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Rams’ Cooper Kupp, Van Jefferson, Kendall Blanton, Russ Yeast II and Quentin Lake share impact pro football fathers had on their upbringing, development

Whether one grows up while their dad is playing in the NFL or after their dad’s NFL playing career is over, they get used to one or both of two things:

Tough love, and time away.

“It was rough because it was a lot of tough love,” said Blanton, whose father Jerry played linebacker for the Kansas City Chiefs for seven seasons. “Now looking back, seeing where I’m at, he knew what it took to get here. Growing up, I didn’t understand that a lot of times, like, ‘Why is he like this? Why is he like this? ‘ But it was very, very beneficial and I’m grateful for it, to have that.”

Blanton was born in November 1995, 10 years after his father’s final season, so he learned about his dad’s NFL experience through stories. The standard was always clear, too, as Blanton became a standout two-sport athlete at Blue Springs (Missouri) South High School.

Kendall credits Jerry’s tough love for making him a coachable player, recalling the feedback Jerry would provide him in high school as his toughest critic.

“I remember growing up, I could have a great game in whatever sport I’m playing, and he’s gonna say, if I was playing basketball, ‘You missed two free throws. Y’all would’ve won by 20 if you would ‘ve made those free throws,'” Blanton said. “Or when I used to play defensive end, ‘If you would’ve got your hands inside on this, you could’ve had three sacks.’ Things like that. I was like, ‘Man, am I good?’ But it just pushed me to continue to work hard and really never settle.”

Jefferson, meanwhile, was born in July 1996, more specifically the summer before his father Shawn’s sixth NFL season. With Shawn going on to play a total of 13 years, all Van knew for the first seven years of his life was his dad being gone a lot.

“My dad wasn’t home a lot, but it was good, it was a good learning experience, my dad being in the league and now coaching in the league, I learned a lot growing up,” Van said. “I knew seeing him play in the NFL, that was something I wanted to do too. He kind of set the foundation for me.”

While Van may have missed out on a lot of father-son time as a kid because of Shawn’s playing career, Shawn made up for it when Van got older and set a goal for himself.

“He always used to say, ‘What do you want to do when you grow up?’ And I always used to say, ‘Be a football player,'” Van said. “That was when I was a kid. But as I got older, I told him what my goal was, and then my dad told me later on in life, ‘Once you told me what your goal was, I put everything in my heart to make sure you got to that goal.’ So that’s just something that always stood out to me, because he was just so adamant about me pursuing my goal and getting me to this level. enough for that.”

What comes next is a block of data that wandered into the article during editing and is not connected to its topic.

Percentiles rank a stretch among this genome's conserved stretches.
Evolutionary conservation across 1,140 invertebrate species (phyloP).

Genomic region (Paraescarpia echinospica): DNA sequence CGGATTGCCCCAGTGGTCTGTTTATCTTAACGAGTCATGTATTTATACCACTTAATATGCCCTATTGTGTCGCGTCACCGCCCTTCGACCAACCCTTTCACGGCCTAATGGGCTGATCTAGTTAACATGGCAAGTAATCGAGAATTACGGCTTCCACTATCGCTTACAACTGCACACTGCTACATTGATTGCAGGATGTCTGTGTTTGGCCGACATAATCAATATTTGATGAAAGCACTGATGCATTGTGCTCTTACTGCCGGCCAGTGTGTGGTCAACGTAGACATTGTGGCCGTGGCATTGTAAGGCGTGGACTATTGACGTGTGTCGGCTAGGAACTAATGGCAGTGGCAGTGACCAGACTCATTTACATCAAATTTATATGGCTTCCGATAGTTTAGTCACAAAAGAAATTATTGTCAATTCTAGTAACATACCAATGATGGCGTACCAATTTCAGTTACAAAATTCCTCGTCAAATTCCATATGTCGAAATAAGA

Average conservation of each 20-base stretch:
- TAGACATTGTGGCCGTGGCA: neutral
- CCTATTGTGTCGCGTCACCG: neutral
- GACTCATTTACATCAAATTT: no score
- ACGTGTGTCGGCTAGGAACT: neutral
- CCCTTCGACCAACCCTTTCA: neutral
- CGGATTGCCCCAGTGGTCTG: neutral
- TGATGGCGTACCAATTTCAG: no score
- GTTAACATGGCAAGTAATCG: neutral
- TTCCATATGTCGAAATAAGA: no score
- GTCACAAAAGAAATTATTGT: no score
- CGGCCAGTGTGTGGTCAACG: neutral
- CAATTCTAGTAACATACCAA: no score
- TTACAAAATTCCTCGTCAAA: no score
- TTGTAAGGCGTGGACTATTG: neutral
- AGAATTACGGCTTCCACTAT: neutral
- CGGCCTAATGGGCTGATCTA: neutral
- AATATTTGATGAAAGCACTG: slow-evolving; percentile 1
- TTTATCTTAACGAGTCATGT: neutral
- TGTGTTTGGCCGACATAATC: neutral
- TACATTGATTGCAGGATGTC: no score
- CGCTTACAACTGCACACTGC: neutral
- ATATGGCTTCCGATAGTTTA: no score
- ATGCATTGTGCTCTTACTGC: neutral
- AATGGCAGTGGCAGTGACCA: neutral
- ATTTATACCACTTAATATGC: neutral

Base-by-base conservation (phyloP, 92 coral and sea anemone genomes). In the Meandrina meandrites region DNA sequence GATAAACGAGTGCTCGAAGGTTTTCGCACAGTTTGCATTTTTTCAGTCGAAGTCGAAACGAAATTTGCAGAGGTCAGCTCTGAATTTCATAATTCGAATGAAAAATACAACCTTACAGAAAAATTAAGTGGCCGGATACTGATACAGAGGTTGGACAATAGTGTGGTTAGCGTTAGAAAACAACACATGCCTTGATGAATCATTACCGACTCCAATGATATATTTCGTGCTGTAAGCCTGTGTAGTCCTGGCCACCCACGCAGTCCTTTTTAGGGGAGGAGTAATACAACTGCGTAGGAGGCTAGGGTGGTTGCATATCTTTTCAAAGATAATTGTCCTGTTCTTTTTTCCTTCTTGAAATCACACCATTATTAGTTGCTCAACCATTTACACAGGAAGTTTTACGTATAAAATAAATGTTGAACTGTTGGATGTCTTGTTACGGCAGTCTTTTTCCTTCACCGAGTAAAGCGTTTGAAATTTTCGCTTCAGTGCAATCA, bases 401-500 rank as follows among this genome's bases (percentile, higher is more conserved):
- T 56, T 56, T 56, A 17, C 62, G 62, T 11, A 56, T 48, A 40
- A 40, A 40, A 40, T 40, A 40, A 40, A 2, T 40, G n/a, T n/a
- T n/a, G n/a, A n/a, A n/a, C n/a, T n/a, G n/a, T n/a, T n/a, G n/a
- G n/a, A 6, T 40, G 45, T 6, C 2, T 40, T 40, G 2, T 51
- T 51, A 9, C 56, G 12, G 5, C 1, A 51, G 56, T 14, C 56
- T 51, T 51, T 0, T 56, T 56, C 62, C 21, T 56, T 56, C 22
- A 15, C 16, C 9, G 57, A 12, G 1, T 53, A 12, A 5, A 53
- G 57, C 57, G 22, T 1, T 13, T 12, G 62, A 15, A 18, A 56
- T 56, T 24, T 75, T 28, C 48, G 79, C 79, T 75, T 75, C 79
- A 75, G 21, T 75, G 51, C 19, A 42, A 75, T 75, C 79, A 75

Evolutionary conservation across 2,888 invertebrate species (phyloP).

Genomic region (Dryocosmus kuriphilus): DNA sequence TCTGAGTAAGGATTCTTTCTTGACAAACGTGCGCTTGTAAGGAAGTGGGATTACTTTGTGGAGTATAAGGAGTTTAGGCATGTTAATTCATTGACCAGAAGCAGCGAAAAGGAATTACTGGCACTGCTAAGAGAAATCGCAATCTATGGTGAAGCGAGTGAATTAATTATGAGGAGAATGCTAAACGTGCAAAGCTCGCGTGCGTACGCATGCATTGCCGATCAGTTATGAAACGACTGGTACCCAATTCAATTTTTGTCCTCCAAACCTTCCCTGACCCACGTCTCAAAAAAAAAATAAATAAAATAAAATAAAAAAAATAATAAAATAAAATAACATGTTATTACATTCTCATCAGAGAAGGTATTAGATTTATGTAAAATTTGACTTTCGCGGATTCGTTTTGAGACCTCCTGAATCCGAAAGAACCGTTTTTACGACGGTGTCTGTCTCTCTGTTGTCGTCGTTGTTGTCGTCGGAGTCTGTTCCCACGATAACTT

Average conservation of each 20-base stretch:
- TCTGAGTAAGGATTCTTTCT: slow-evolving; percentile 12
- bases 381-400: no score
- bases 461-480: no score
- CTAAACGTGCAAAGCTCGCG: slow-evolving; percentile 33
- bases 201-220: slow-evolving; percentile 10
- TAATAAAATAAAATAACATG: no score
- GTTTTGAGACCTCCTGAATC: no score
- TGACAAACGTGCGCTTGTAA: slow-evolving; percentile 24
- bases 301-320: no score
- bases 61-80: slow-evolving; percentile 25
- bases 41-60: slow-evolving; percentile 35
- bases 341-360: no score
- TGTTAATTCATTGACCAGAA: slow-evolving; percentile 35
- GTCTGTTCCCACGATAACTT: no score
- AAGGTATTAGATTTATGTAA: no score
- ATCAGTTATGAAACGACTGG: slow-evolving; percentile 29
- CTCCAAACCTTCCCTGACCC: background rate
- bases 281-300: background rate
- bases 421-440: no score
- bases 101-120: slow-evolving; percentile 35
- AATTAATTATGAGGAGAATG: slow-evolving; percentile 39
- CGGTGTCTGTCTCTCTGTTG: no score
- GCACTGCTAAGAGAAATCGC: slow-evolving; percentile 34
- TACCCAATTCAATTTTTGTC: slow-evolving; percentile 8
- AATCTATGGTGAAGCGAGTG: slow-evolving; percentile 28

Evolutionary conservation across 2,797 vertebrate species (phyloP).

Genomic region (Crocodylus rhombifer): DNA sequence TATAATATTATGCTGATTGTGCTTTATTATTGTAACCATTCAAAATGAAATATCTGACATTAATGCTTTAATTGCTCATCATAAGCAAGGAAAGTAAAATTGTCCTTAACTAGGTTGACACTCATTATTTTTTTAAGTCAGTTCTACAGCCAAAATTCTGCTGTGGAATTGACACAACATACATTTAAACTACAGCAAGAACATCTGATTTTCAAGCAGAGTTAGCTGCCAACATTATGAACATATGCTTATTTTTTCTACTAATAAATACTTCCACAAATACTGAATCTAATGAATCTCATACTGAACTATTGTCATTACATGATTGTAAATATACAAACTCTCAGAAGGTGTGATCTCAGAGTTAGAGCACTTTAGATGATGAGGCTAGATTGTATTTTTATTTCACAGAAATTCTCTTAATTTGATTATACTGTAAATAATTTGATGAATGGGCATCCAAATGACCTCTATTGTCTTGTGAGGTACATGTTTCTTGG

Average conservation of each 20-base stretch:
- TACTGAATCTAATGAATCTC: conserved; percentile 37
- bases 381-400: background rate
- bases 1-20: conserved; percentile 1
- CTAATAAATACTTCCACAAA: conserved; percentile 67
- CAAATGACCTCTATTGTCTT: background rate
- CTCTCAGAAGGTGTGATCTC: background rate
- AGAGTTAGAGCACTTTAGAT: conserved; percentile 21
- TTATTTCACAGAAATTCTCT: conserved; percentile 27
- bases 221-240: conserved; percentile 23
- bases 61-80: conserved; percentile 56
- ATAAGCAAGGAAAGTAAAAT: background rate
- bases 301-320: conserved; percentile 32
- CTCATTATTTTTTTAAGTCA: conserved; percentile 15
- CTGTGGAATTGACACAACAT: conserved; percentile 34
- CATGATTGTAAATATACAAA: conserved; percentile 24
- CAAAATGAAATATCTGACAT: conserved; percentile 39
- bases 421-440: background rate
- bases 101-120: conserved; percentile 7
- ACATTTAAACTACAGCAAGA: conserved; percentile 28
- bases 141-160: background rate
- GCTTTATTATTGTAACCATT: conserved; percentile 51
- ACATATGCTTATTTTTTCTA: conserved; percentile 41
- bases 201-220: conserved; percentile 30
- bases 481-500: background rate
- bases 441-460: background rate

Rams rookie defensive backs Lake and Yeast also had fathers who set that foundational example.

Like Jefferson, Lake had a father who both played and later coached in the NFL, and that inspired him along his own football journey.

“It was something that I really thought was important, to kind of follow in his footsteps,” Lake said. “Obviously, I wanted to make my own legacy and stuff like that, but why not try and do what he did? He laid the groundwork for me, so it was awesome.”

Playing safety and cornerback during a career that spanned 1989-2001, Carnell Lake earned a spot on the NFL’s 1990s All-Decade team, was a First-Team All-Pro in 1997 and a five-time Pro Bowler. True to those words, Quentin is now a defensive back in the NFL, too.

Quentin was born in January 1999, ahead of what would end up being Carnell’s second-to-last NFL season (Carnell missed the entire 2000 season with a foot injury), so his clearest memories are from his dad’s coaching days.

He remembers attending a Steelers practice while his dad was their defensive backs coach once and getting the chance to talk to All-Pro safety Troy Polamalu and other Pittsburgh players.

“I ended up being able to break down the practice at the end, so that was kind of a memorable moment for me,” Lake said.

Yeast likewise was around the game at a young age.

Born in May 1999, he was just an infant when his dad, Craig, began his NFL career. Craig played two seasons for the Bengals (1999 and 2000) then one season for the Jets (2001).

Russ was aware his dad played in the NFL, recalling when he would be at the facility during training camp as a 3-year-old running around with the players.

“I’ve always been around professional athletes and professional football, so kind of been schooled up on it from an early age,” Russ said.

While the pictures from that young age aren’t too clear beyond that training camp memories, what did stick with Russ was how relatable the players in the locker room were.

“I would say the most defining thing is just knowing what type of people was in the locker room. They’re dudes just like us, too,” Russ said. “It always made it feel like my dream to play in the NFL was actually achievable and possible, having been around those guys before.”

However, some learnings came after their fathers’ playing careers ended, too.

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